However, in these conventional image forming devices, the fusing unit is close to the sheet discharging tray. Therefore, heat generated in the fusing unit tends to heat the sheet discharging tray. Consequently, sheets discharged on the sheet discharge tray may become attached each other by re-fusing of toner as a result of two types of heat. One is heat remaining in sheets just after the toner images are fused, and the other is heat that the sheet discharging tray maintains by itself.

The present application aims to resolve the deficit(s).

SUMMARY

In order to resolve the deficit(s), the present application discloses a sheet stacking device for stacking conveyed sheets includes a stacking surface on which the sheets are stacked; a plurality of projections that project from the stacking surface. Wherein, the projections extend generally in a travel direction of the sheets, which is a direction in which the sheets travel when entering the sheet stacking device, the projections include outer projections and inner projections, the inner projections are located between the inner projections, and a projecting height of the inner projections from the stacking surface is greater than that of the outer projections.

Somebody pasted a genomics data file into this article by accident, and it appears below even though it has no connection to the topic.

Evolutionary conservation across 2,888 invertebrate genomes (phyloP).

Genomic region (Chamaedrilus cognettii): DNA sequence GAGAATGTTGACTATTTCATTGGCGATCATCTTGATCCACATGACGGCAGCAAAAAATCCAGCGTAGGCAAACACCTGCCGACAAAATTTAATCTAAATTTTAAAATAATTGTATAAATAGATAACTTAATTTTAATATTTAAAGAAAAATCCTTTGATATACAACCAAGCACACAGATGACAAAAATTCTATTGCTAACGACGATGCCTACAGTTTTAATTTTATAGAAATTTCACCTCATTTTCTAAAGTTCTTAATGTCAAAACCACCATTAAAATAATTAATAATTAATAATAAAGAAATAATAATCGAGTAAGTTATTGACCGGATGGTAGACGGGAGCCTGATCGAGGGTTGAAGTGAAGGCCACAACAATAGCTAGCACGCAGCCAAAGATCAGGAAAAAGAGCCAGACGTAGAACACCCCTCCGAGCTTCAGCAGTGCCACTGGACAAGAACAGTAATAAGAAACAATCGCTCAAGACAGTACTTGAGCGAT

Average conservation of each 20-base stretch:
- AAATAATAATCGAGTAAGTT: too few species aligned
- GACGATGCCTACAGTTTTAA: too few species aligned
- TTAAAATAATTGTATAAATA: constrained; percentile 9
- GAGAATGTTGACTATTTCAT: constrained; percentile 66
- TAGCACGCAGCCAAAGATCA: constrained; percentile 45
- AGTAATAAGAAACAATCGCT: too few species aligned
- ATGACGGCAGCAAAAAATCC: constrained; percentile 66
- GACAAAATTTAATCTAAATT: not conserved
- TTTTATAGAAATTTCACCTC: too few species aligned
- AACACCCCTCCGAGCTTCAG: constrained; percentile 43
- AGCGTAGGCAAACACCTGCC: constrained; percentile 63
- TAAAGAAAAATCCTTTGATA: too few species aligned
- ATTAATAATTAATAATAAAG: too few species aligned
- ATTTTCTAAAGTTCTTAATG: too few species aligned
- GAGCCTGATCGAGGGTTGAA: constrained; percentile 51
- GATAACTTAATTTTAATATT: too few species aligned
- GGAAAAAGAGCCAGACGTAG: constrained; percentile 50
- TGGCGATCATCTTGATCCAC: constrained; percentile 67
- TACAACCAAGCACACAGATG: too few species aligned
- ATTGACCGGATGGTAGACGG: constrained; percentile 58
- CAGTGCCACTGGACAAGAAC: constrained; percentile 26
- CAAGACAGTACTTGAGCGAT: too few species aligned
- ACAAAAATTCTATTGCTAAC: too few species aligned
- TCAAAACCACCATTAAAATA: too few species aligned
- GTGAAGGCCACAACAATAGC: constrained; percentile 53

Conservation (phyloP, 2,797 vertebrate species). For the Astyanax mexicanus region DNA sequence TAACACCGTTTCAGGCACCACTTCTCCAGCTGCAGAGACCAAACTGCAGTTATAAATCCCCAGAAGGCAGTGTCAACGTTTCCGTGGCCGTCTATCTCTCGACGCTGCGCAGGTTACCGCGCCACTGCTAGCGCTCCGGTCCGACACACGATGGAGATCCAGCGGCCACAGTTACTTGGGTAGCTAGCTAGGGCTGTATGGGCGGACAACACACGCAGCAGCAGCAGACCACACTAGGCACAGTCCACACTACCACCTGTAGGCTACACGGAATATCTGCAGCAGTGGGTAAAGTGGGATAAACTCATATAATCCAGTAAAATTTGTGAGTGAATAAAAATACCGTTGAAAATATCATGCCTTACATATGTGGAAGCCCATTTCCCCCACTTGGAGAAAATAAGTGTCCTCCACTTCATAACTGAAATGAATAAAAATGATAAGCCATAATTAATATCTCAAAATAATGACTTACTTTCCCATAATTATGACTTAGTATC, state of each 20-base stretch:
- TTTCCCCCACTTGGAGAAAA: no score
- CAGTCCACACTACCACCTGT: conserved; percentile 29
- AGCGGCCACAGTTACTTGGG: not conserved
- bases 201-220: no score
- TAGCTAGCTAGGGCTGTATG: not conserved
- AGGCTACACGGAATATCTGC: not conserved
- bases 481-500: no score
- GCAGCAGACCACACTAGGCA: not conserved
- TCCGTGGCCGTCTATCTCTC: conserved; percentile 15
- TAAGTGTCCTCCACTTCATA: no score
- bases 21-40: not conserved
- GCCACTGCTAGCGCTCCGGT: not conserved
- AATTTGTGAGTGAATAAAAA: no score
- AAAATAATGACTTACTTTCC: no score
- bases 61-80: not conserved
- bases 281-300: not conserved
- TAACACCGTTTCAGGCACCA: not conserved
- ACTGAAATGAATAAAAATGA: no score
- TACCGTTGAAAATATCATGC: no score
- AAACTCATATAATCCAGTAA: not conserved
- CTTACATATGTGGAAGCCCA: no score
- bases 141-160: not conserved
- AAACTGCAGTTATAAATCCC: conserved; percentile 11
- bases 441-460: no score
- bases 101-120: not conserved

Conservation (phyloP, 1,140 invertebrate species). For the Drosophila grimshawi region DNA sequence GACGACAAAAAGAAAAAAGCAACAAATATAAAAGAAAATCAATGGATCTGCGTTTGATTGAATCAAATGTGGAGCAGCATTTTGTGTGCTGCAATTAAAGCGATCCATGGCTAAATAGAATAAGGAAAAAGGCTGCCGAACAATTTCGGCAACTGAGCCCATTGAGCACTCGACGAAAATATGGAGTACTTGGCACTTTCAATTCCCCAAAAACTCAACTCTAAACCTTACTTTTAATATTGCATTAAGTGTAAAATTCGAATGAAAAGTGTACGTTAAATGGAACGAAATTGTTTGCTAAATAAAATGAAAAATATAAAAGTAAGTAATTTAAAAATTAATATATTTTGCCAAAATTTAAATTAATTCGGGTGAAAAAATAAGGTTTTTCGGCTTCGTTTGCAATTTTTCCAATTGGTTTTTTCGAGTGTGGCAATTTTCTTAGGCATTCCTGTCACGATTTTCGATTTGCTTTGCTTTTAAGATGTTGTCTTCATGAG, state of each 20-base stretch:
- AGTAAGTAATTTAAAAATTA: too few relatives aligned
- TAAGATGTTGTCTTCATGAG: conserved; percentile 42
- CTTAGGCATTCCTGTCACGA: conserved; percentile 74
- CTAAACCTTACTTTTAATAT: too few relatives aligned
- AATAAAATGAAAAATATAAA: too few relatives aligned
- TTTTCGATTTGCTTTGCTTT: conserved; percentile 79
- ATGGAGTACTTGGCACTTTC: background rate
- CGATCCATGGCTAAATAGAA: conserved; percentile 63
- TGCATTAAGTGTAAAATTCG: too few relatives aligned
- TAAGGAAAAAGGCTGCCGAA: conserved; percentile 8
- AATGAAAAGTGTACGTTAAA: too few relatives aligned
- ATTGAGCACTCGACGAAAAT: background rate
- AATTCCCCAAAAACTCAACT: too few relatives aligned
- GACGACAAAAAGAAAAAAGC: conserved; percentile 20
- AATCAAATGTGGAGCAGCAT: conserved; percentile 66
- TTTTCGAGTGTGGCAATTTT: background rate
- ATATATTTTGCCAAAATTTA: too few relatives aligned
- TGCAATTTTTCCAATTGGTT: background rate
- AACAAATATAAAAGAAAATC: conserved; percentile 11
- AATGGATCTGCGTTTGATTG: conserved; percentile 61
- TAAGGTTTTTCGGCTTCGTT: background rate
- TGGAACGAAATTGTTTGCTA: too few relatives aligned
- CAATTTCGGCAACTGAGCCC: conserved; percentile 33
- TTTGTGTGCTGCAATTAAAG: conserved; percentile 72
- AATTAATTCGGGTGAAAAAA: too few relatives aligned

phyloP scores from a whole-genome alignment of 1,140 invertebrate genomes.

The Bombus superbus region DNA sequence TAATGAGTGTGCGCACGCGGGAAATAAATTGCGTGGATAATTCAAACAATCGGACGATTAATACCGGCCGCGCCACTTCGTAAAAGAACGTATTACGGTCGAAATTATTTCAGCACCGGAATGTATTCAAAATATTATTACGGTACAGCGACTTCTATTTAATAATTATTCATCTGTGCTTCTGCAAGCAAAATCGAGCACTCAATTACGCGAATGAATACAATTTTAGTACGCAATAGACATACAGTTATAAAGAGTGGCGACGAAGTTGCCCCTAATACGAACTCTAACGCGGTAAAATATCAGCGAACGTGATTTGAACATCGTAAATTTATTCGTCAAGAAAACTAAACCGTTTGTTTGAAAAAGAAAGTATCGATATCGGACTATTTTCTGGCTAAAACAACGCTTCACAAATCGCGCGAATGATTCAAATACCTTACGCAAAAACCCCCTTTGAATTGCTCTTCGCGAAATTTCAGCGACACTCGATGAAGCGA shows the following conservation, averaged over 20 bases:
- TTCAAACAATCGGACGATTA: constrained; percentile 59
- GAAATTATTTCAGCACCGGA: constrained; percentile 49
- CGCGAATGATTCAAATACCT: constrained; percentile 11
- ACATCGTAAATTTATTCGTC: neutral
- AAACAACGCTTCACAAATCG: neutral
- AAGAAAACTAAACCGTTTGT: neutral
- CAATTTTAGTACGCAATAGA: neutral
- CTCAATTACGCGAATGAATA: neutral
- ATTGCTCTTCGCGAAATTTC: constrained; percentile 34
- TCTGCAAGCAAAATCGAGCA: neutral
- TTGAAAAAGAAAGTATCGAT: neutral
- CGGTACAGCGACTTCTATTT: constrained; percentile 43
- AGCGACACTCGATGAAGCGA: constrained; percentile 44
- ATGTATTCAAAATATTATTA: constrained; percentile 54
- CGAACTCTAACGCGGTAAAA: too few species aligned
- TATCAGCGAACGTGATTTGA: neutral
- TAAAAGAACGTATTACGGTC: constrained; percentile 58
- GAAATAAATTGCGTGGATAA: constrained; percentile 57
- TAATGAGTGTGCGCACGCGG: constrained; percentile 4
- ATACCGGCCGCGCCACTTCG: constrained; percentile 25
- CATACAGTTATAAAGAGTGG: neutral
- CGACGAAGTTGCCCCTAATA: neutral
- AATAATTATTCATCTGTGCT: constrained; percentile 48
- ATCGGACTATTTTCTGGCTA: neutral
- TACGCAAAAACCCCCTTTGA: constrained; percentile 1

According to the disclosure of the present application, the sheet stacking device has a plurality of projections on a stacking surface. Among these projections, inner projections are to be higher than outer projections. The projections improve ventilation of the stacking device so that the discharged sheets are cooled earlier than in the conventional device. This prevents discharged sheets from attaching to each other (by the re-fusing action) as a result of the above-described heat.

BRIEF DESCRIPTION OF DRAWINGS

FIG. 1 is a plan view illustrating a sheet stacking device of the first embodiment.

FIG. 2 is a side view illustrating the structure of an image forming device of the first embodiment.